Figure 8: Franz diffusion cell [33]


Physical stability study is carried out to investigate the degradation of drug from noisome during storage. Stability studies carried out by storing the prepared niosomes at various temperature conditions like refrigeration on (2-8oC), room temperature (25oC ± 0.5o C) and elevated temperature (45oC ±0.5oC) from a period of one month to 3 months. Drug content and variation in the average vesicle diameter are periodically monitored. ICH guidelines suggest stability studies for dry proniosomes powder meant for reconstitution should be studied for accelerated stability at 75% relative humidity as per international climatic zones and climatic conditions.


Zeta potential analysis is done for determining the colloidal properties of the prepared formulation. The suitably diluted niosomes is analysed for zeta potential based on electrophoretic light scattering and laser Doppler velocimetry method. The temperature is set at 25oC. Charge on vesicles and their mean zeta potential values with standard deviation of 5 measurements are obtained directly from the measurement [25].


The applications of niosomal technology widely vary and can be used to treat a number of diseases.


Niosomes have also been used as carriers for iobitridol, a diagnostic agent used for X-ray imaging. Topical niosomes may serve as solubilisation matrix, as a local depot for sustainedrelease of dermally active compounds, as penetration enhancers, or as rate-limiting membrane barrier for the modulation of systemic absorption of drugs.


One of the most useful aspects of niosomes is their ability to target drugs.Niosomes can be used to target drugs to the reticuloendothelial system. The reticuloendothelial system (RES) preferentially takes up niosome vesicles. The uptake of niosomes is controlled by circulating serum factors called opsonins. These opsonins mark the niosomes for clearance. Such localized drug accumulation has, however, been exploited in treatment of animal tumours known to metastasize to the liver and spleen and in parasitic infestation of liver.Niosomes can also be utilized for targeting drugs to organs other than the RES. A carrier system (such as antibodies) can be attached to niosomes (as immunoglobulins bind readily to the lipid surface of the noisome) to target them to specific organs.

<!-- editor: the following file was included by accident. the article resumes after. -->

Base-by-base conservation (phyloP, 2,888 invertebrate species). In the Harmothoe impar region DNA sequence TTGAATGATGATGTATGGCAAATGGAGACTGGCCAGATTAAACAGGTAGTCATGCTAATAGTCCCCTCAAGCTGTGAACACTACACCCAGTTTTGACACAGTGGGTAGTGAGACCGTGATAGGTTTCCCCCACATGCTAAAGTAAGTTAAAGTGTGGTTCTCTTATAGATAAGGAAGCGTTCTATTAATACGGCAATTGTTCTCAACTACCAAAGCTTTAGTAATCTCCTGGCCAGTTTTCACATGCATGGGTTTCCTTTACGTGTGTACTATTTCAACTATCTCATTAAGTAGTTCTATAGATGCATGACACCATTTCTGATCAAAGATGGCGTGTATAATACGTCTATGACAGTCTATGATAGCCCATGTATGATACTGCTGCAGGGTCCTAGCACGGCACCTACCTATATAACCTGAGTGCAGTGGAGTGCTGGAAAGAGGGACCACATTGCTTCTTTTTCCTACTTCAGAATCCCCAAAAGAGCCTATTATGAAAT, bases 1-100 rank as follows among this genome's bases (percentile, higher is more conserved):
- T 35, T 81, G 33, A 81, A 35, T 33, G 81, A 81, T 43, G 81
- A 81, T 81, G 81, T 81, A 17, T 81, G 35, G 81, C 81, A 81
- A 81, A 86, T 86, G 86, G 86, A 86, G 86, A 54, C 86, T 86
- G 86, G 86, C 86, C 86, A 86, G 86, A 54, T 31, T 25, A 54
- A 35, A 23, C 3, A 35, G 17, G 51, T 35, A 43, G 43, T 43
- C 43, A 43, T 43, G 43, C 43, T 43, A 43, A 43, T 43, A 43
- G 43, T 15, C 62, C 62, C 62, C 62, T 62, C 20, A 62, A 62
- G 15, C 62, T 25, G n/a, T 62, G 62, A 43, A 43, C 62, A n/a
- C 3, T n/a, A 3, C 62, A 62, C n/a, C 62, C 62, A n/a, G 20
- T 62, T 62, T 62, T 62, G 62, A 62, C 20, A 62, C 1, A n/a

Most antineoplastic drugs cause severe side effects. Niosomes can alter the metabolism, prolong circulation and half-life of the drug, thus decreasing the side effects of the drug. The niosomes decrease the rate of proliferation of tumour and higher plasma levels accompanied by slower elimination


Leishmaniasis is a disease in which a parasite of the genus Leishmania invades the cells of the liver and spleen. Use of niosomes in tests conducted showed that it was possible to administer higher levels of the drug without triggering side effects, and thus allowed greater efficacy and safety in treatment.


Oral peptide drug delivery has long been faced with a challenge of by passing the enzymes which would breakdown the peptide. Use of niosomes to successfully protect the peptides from gastrointestinal peptide breakdown is being investigated. In an in-vivo study conducted,the stability of the peptide drug significantly increased.


Due to their immunological selectivity, low toxicity and greater stability, niosomes are being used to study the nature of the immune response provoked by antigens. Non- ionic surfactant vesicles have clearly demonstrated their ability to function as adjuvant following parenteral administration with a number of different antigens and peptides.


Niosomes can be used as carriers for haemoglobin within the blood. The niosomal vesicle is permeable to oxygen and hence can act as a carrier for haemoglobin in anaemic patients.


1. Sustained release:

Sustained release action of niosomes can be applied to drugs with low therapeutic index and low water solubility since those could be maintained in the circulation via niosomal encapsulation.

2. Localized Drug Action:

Drug delivery through niosomes is one of the approaches to achieve localized drug action, since their size and low penetrability through epithelium and connective tissue keeps he drug localized at the site of administration.